According to the Bible, to forgive is to forget. For us, to forgive a person may mean that we simply do not care about the particular offense. However, we still remember it. How difficult it is to forget an offense against us! Without the Lord’s mercy and grace, we would remember others’ offenses even in eternity. But when God forgives, He forgets. Hebrews 10:17 says, “And their sins and their lawlessnesses I will by no means remember any more.” To forgive something absolutely is to forget it. Our Father in heaven considers us as if we have never sinned, for He has forgiven and forgotten our sins. But when we forgive an offense, we often remind others of it. For example, a sister may say, “The elders treated me very poorly; however, I have forgiven them. But let me tell you a little about what happened.” Genuine forgiveness means that we forget the offense.

The root of our unwillingness to forgive others lies in our dispositional anger. No matter how nice you may be, you still have dispositional anger. The reason you are offended is that you have such a disposition. I may strike a chair again and again, but the chair will not be offended because it has no disposition. But if I strike you, you will be offended because of the dispositional anger hidden within you. We all are subject to dispositional anger. Sometimes when I have offended a brother, he has said that he does not care about the offense. Actually, we all care when we are offended. The outward reaction or appearance may be different, but the dispositional anger, the anger hidden in our disposition, is the same. Because of our dispositional anger, it is difficult to forgive others.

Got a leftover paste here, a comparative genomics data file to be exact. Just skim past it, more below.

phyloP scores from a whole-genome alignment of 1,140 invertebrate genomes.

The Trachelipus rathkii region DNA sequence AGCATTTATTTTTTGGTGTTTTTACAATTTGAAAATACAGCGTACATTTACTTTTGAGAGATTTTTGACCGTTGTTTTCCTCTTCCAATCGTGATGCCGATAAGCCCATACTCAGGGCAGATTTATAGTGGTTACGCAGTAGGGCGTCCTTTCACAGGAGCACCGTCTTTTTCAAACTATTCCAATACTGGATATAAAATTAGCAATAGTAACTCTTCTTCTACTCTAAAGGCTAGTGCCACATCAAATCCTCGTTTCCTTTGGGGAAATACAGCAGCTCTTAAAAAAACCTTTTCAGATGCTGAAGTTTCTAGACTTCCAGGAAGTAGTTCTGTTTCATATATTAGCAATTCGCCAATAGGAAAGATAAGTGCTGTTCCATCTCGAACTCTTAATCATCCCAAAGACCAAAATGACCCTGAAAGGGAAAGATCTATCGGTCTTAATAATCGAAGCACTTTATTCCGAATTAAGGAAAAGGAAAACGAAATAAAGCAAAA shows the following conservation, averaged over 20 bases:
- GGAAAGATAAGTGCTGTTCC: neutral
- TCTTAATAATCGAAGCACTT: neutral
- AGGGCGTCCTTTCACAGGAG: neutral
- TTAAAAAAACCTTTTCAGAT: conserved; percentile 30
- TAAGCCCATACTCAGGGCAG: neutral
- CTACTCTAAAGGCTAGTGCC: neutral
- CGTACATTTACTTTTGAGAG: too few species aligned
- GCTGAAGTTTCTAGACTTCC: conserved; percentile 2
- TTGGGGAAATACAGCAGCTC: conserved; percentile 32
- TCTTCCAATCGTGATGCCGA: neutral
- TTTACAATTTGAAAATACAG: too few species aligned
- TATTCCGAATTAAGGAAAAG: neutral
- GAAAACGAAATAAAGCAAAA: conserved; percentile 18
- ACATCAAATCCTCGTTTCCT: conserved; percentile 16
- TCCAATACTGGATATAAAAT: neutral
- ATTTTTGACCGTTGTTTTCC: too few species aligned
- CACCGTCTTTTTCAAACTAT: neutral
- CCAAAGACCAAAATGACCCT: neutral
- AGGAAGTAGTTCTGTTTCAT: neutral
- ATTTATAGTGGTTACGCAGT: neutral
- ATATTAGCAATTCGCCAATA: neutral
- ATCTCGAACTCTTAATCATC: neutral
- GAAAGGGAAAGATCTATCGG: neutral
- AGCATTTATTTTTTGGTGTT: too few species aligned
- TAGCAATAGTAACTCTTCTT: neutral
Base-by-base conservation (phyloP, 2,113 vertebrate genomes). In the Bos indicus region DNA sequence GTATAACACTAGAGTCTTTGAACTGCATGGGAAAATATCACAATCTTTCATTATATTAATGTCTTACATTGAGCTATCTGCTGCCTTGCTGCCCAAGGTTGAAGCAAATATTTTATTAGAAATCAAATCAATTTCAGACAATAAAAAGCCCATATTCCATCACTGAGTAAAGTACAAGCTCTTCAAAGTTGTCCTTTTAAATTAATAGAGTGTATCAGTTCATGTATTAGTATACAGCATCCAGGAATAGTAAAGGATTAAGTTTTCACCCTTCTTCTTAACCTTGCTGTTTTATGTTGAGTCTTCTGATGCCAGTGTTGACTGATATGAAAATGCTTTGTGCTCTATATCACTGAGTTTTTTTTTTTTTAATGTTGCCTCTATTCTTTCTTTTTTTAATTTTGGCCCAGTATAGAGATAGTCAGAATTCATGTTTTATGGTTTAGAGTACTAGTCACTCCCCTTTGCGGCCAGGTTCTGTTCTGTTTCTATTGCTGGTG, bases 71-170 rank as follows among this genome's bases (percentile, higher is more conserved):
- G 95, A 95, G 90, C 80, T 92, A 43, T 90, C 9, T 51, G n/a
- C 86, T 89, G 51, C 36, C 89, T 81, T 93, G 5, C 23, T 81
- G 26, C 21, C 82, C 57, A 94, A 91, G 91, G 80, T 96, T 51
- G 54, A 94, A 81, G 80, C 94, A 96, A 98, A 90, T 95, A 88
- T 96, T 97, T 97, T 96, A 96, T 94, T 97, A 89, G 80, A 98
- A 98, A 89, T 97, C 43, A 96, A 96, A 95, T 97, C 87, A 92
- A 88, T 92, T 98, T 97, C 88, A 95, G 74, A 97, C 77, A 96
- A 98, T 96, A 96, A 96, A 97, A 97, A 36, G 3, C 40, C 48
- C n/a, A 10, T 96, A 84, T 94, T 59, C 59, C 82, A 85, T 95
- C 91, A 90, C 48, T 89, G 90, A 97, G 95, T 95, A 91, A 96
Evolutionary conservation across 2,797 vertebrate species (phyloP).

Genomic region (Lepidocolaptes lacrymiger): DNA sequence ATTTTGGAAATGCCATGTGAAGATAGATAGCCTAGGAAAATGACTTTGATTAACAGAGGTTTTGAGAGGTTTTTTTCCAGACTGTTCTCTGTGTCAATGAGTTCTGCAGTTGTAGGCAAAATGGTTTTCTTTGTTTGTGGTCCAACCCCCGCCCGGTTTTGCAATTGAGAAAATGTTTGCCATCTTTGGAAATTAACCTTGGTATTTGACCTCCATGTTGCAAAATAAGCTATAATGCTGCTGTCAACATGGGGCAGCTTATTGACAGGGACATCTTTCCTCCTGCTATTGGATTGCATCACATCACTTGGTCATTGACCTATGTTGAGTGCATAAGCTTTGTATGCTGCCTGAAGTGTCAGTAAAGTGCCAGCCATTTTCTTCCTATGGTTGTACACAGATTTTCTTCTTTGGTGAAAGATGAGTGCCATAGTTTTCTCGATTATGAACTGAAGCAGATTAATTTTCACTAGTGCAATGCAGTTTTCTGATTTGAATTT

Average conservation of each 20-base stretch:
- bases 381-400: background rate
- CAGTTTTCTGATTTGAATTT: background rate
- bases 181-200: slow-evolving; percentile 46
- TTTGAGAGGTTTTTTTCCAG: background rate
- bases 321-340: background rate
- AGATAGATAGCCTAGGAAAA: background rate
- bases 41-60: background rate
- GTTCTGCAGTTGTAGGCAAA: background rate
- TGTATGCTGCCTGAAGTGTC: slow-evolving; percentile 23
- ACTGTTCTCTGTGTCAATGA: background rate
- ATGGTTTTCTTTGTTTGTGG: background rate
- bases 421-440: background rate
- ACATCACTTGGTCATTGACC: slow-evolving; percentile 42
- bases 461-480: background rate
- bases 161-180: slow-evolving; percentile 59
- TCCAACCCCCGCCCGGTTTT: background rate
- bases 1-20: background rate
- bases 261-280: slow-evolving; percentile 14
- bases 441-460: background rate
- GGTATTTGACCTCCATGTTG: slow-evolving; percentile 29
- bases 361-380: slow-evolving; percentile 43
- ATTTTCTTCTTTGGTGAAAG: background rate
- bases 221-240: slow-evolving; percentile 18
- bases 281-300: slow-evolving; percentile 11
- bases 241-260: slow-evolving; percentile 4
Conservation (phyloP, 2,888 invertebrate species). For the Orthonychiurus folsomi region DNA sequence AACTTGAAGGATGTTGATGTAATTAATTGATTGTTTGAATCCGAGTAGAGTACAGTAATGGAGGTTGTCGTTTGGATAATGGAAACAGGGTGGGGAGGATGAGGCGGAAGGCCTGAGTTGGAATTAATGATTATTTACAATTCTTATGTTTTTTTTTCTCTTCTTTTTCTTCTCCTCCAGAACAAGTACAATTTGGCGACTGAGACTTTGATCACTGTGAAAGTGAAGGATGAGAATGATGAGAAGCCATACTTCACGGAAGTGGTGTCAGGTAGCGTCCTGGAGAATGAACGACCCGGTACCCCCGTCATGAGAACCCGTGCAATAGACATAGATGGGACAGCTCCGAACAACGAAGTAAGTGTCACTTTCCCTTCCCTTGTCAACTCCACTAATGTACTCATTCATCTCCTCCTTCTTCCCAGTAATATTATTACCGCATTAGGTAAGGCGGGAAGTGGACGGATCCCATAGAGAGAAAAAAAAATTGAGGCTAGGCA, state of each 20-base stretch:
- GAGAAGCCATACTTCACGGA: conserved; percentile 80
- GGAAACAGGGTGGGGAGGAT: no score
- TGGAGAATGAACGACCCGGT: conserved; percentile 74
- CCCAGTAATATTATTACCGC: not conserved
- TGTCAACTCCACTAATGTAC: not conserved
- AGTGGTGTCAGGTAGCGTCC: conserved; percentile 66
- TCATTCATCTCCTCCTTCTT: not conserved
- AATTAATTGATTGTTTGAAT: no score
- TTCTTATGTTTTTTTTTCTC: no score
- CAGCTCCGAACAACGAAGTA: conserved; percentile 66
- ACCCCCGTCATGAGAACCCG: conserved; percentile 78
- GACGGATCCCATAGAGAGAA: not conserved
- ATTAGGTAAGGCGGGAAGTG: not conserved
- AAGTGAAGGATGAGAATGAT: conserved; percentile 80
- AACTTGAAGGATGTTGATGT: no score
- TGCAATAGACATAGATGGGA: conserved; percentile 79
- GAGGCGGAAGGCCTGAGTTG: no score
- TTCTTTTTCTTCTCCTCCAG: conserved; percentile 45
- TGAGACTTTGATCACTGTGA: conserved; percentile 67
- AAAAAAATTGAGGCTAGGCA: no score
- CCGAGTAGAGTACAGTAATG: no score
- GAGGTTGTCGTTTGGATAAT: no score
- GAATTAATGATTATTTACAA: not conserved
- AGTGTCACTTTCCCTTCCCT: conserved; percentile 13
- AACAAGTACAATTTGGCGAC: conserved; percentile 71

This dispositional anger shows up between husbands and wives. I advise the young sisters never to offend their husbands. If they do, it will be hard for their husbands to forget that offense. Although your husband may say that he has forgiven you, deep within he has not done so. Every man has a disposition that makes it easy for him to be offended, especially by his wife. Women find it easy to complain to their husbands. The reason there are so many separations and divorces is that the women complain and that the men find it difficult to forgive. Sisters, try your best not to complain to your husband. If he is late, forget about it. Do not make an issue of it. Brothers, I advise you to ignore the complaints of your wife. I advise the sisters not to complain and the brothers not to be offended.

We have seen the matters of pride and of our inability to forgive others. Now we come to the problem of lust, which is indicated in chapter nineteen. In the constitution of the kingdom of the heavens lust was thoroughly dealt with. It was also touched in chapter thirteen, the chapter concerning the mystery of the kingdom of the heavens. Lust is a great problem to the kingdom people. Many separations and divorces are related to lust. Therefore, in chapter nineteen the Lord Jesus touched this matter of lust. Apart from the Lord’s grace, none of us is able to overcome it.